FIGURE 1. Zolpidem plasma concentration vs. time profiles in (A) Group 1: uncastrated males + vehicle (1% CMC, i.p.), (B) Group 2: uncastrated males + disulfiram (suspended in 1% CMC, i.p.), (C) Group 5: castrated males + vehicle, (D) Group 4: females + vehicle, and (E) Group 3: females + disulfiram. Zolpidem (open squares), the major metabolite zolpidem phenyl 4-carboxylic acid (red circles), and the minor metabolite zolpidem 6-carboxylic acid (ZCA) (blue triangles) were measured in rat plasma at varying time points post oral gavage of 2.6 mg/kg either with the ADH/ALDH inhibitor disulfiram, or its vehicle (CMC).
FIGURE 2. Zolpidem plasma (A) Cmax and (B) AUClast by sex and castration status, and (C) Cmax and (D) AUClast by sex and disulfiram status. Data are represented by bar graphs depicting the mean ± the standard error of the mean (SEM), and p-values were determined by Bailer’s Z-test.
To test this latter hypothesis, zolpidem PK from castrated male rats were compared to uncastrated male rats. Castrated males had 1.5-fold higher zolpidem AUCLAST (340 [215–464] h∗ug/L) and 1.6-fold higher CMAX (109 [21.1–197] ug/L) that was remarkably similar to females (Figures 2A,B) and occurred at a much earlier time point (TMAX = 15 min) than uncastrated males and females (TMAX = 60 min). Plasma exposure was also greater at 15 and 30 min (AUC0-15 min or AUC0-30 min, fold change ≥1.9), further suggesting that castrated male rats were exposed to greater levels of zolpidem earlier than uncastrated males or females. Castration also induced a longer half-life (5.9 h vs. 3.3 h) compared to uncastrated males. Nevertheless, castration appeared to affect first pass metabolism more than other PK parameters, and the early rise in plasma concentration (i.e., AUC0-30 min and CMAX) was solely responsible for the greater overall AUCLAST observed in castrated males vs. uncastrated males.
Comparison of Zolpidem PK with or without Disulfiram
We next determined the effect of Adh/Aldh inhibition on zolpidem metabolism by disulfiram, a potent ALDH inhibitor. Disulfiram pretreatment resulted in very rapid absorption of zolpidem (TMAX = 5min) with a CMAX that was 1.9-fold higher in males (128 [86.6–168] ug/L), and only slightly higher in females (145 [-1.29–291] ug/L; Figure 2C). This result was not unexpected as male rats have been shown to express more gastric Adh, which would be susceptible to greater inhibition than females (see Table 1). Within each sex receiving disulfiram, zolpidem AUC unexpectedly decreased (Figure 2D). This observation suggests that the effect of disulfiram on zolpidem metabolism may be dependent on the differential expression of the Adh/Aldh isoenzyme along the GI tract.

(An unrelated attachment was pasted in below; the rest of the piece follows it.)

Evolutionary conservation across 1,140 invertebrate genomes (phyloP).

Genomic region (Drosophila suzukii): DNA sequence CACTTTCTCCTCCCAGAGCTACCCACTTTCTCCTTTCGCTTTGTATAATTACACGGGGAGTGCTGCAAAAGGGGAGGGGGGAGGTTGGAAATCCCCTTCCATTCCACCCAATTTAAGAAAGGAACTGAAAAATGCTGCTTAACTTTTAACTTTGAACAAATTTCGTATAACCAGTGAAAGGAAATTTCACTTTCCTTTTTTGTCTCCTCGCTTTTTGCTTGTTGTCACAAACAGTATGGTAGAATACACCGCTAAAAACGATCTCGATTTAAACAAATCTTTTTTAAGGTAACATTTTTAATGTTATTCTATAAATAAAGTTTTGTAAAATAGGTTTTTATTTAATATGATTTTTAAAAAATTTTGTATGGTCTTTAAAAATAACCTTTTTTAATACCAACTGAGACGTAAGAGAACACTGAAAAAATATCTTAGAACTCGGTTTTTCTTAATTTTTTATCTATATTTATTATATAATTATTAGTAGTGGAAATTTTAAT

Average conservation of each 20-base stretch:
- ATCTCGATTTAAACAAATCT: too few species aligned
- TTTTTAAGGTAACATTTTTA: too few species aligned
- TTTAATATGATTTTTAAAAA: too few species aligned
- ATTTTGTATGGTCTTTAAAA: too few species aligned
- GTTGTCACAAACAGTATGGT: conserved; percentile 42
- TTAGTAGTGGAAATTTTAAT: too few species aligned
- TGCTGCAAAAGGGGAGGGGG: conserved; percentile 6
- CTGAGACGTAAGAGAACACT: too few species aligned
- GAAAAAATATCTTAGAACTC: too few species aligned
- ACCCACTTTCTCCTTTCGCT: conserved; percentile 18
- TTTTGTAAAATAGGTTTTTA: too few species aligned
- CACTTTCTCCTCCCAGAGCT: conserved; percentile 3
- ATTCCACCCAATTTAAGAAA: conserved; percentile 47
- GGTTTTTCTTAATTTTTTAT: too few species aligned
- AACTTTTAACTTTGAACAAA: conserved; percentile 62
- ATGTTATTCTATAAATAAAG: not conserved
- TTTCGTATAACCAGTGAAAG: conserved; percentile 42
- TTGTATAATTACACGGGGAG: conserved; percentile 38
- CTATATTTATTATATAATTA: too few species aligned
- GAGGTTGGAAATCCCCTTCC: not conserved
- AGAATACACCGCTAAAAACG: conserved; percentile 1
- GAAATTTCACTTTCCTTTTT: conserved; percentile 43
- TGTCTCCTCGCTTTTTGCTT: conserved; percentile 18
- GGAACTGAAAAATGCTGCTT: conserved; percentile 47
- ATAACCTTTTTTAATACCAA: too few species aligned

Comparison of Zolpidem Plasma and Brain Pharmacokinetics
Brain concentrations of zolpidem strikingly paralleled the plasma profile over time, consistent with a previous report (Figure 3) (Garrigou-Gadenne et al., 1989). Consequently, active drug penetrates into the brain earlier (i.e., faster TMAX; 5 min vs. 1 h in males; 15 min vs. 30 min in females), and is more rapidly removed from the brain in the presence of disulfiram causing lower zolpidem brain AUCLAST in females (185 [145–225] vs. 286 [211–361] h∗ng/g) and males (107 [70.3–143] vs. 165 [86.2–244] h∗ng/g; Figure 4). Females also had higher brain AUC (286.1 [211–361] vs. 165 [86.2–244] h∗ng/g) and CMAX (104 [-40.7–249] vs. 64.5 [-38.5–167] ng/g; Figure 4) than males. However, brain zolpidem PK in castrated and uncastrated males were similar for CMAX and AUC. Brain tissue exposure to ZPCA was limited, and no brain samples had measureable ZCA concentrations.
FIGURE 3. Zolpidem plasma and brain concentration vs. time profiles in (A) Group 1: uncastrated males + vehicle (1% CMC, i.p.), (B) Group 2: uncastrated males + disulfiram (suspended in 1% CMC, i.p.), (C) Group 5: castrated males + vehicle, (D) Group 4: females + vehicle, and (E) Group 3: females + disulfiram. Plasma concentrations (open squares) and brain concentrations (red squares) of zolpidem were measured in rats at varying time points post oral gavage of 2.6 mg/kg either with the ADH/ALDH inhibitor disulfiram, or its vehicle (CMC).
FIGURE 4. Zolpidem brain (A) Cmax and (B) AUClast by sex and castration status, and (C) Cmax and (D) AUClast by sex and disulfiram status. Data are represented by bar graphs depicting the mean ± the standard error of the mean (SEM), and p-values were determined by Bailer’s Z-test.